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A brief history

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Alan 13-7 10:04pm, 26 February 2015
Ever since the 1700s, Swedish soldiers were equipped with personal cooking appliances.

In 1848 was established for the infantry a water bottle that was also intended to serve as a kitchen. "Bottle" was made of copper. In 1895, produced a sequel of the bottle of aluminum as the tinning of copper vessel was too cumbersome. During World War 1 point Sweden metal deficiency and therefore had to start producing kokärlen of tinplate. Beck plate was not very good when it was heated it gave the food a metallic taste.

In the 1930s stainless steel came on the market and pans (m / 1940) could be produced in it. & in1944 they reverted back to aluminum on grounds of cost
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The burners for The M40 & M44 were mostly made by Svea & sometimes by Trangia, although Trangia never actually made any of the other component parts that go to make up these kits they are often mistakenly referred to as the Swedish army Trangia

Both the m / 40 and m / 44 were until reacently still being used by the Armed Forces, other units acting without maintenance may have been issued with the Jägerkok (Hunter kitchen or ranger stove)
.but both the m/40 or m/44 and the ranger stove (jägarkök) are now replaced by the "Soldatkök 09

Every soldier was issued a personal set, and no, refueling was not a problem - you may have noticed the large (1L or so)fuel bottle - it kept you going for a week. The small ones were around too, you carried it in any warm pocket, but it was only intended for priming.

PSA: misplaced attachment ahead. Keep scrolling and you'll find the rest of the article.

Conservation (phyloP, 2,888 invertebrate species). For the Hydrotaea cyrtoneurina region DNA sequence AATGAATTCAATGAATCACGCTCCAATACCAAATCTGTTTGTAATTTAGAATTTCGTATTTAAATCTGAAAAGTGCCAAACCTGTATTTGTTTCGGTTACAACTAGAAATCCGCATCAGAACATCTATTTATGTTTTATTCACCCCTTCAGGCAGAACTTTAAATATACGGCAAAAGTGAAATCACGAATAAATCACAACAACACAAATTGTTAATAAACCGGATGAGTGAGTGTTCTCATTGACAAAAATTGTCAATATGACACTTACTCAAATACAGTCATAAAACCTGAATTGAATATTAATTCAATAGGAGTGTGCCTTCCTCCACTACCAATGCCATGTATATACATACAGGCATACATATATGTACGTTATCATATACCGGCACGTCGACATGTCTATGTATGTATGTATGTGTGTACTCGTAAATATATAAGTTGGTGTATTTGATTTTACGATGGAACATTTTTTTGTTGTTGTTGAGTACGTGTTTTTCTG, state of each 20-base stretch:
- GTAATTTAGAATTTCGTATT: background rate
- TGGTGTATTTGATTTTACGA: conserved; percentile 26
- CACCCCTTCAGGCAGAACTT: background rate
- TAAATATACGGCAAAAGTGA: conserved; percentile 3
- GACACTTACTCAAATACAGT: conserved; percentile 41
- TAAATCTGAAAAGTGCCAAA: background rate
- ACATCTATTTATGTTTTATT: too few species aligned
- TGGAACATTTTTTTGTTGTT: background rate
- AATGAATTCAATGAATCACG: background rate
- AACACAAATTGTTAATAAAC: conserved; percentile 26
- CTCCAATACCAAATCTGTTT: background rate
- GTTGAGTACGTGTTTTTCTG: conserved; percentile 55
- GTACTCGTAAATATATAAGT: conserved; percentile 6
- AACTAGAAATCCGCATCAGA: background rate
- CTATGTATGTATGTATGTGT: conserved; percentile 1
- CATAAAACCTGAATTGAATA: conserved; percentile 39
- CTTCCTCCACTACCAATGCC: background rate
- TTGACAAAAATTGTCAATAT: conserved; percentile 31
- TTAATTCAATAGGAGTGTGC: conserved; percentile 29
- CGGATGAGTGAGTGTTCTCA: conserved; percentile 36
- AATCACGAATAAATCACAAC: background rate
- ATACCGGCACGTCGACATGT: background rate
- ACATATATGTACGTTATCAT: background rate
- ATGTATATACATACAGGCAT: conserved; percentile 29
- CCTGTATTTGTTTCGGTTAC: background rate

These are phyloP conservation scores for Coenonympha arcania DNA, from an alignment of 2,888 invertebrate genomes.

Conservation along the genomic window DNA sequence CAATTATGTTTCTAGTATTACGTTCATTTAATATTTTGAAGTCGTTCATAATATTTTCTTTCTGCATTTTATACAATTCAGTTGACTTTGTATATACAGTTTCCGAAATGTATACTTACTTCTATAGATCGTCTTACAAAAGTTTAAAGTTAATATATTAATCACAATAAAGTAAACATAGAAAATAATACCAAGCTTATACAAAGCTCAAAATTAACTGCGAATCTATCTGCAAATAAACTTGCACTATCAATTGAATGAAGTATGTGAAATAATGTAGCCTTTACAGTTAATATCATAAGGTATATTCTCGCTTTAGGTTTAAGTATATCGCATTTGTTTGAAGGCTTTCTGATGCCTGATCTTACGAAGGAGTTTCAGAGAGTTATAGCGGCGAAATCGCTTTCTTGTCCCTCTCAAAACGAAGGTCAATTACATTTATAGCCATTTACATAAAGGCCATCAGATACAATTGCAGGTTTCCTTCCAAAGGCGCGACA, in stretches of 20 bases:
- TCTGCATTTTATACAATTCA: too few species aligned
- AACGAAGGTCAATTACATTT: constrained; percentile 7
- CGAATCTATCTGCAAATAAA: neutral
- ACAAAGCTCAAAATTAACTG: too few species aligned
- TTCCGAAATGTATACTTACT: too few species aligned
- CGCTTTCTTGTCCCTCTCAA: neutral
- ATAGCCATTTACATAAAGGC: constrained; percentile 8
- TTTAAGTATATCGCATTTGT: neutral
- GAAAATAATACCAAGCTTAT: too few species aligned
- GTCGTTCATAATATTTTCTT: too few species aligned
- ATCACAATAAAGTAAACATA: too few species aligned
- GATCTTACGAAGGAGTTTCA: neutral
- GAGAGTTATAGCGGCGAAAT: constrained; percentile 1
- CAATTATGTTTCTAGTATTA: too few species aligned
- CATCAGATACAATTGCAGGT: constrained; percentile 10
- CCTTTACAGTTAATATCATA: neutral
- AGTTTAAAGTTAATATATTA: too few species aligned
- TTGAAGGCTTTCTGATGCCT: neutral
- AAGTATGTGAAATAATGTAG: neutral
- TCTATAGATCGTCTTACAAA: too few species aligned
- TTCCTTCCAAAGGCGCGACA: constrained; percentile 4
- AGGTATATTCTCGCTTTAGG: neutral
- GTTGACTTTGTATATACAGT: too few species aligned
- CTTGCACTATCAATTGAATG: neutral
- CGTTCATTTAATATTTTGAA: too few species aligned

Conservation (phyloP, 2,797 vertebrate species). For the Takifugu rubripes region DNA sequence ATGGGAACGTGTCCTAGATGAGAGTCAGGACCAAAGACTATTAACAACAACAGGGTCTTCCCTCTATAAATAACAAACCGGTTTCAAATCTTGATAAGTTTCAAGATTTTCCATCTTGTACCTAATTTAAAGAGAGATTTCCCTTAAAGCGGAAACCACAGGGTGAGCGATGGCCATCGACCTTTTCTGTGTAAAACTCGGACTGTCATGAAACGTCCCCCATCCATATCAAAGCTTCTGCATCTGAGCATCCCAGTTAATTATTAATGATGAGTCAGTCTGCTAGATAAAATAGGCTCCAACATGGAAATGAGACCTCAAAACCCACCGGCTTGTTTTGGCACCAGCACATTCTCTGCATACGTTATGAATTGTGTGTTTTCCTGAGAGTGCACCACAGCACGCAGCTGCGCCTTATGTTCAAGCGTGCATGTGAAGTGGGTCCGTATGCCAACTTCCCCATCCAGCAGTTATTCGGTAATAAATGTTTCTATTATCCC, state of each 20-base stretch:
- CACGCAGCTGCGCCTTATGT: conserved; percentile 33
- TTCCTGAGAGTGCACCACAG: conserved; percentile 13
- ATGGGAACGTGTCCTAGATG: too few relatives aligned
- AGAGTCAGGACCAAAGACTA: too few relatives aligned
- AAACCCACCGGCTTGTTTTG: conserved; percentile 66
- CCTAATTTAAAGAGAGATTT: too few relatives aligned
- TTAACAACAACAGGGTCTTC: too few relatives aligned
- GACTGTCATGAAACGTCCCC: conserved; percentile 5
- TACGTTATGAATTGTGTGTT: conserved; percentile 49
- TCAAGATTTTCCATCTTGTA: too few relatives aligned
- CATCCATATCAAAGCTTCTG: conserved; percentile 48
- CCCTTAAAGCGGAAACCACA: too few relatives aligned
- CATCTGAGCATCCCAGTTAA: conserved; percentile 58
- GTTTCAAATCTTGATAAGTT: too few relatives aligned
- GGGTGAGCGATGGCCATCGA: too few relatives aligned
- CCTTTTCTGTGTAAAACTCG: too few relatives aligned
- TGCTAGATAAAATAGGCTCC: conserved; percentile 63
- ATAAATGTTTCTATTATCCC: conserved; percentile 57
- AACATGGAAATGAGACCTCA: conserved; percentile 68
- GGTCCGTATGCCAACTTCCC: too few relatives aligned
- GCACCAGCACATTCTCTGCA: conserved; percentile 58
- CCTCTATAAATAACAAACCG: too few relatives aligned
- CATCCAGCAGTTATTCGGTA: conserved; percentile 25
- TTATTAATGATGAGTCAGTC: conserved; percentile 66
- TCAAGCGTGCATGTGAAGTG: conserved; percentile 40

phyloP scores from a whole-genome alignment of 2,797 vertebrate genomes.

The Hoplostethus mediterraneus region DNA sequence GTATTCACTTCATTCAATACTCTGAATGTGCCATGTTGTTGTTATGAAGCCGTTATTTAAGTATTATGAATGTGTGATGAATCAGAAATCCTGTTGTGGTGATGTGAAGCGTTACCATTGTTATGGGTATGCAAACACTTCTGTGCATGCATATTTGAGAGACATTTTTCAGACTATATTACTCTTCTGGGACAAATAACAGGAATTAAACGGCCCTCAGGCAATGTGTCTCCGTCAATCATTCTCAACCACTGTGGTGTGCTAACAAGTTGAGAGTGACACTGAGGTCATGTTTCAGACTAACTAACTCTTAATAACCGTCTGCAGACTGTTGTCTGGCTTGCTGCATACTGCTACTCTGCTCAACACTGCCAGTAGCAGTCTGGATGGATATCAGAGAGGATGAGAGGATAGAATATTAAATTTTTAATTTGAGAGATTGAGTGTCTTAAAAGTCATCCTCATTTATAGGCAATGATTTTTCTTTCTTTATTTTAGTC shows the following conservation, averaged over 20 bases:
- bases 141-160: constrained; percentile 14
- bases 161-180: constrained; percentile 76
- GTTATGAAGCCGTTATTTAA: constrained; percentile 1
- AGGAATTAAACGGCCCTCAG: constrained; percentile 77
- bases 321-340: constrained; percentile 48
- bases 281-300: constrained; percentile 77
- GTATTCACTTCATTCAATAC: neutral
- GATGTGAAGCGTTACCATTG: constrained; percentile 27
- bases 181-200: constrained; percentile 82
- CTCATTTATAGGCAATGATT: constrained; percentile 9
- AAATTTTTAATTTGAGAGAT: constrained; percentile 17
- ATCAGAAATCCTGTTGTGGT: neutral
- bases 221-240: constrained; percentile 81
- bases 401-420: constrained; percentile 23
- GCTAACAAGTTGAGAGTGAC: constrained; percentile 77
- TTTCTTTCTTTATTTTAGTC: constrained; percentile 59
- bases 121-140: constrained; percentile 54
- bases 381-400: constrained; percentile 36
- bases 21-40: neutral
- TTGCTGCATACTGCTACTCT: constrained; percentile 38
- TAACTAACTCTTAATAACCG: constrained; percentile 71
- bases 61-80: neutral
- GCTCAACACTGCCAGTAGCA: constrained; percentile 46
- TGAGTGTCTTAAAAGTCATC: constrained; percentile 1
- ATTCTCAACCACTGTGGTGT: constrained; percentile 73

Swedish special forces that operated in Lapland, rangers (sometimes popularily called mountain rangers, but actually moving in any terrain, mostly rather flat, and intensly cold ) from the regiments in Kiruna and Arvidsjaur, and sometimes also visiting paras, had to battle the subarctic winter conditions of nothern Sweden with theses little spiritburners - and somehow it worked - later on there has been issued other stoves - some kerosene pressure stoves, modern outdoor stuff. A note on the meals prepared: Our rations were based on freeze-dried camping food - like any mountaineer would carry in their pack. The rangers had to manage 30 days behind enemy lines, in theory, so food had to be LW. In training you typically did 14 day-outings in the snow and darkness north of the polar circle. Out of a 400+ days service you would cook your own meal well over a 100 days. So, yes - we did use the stoves for cooking!
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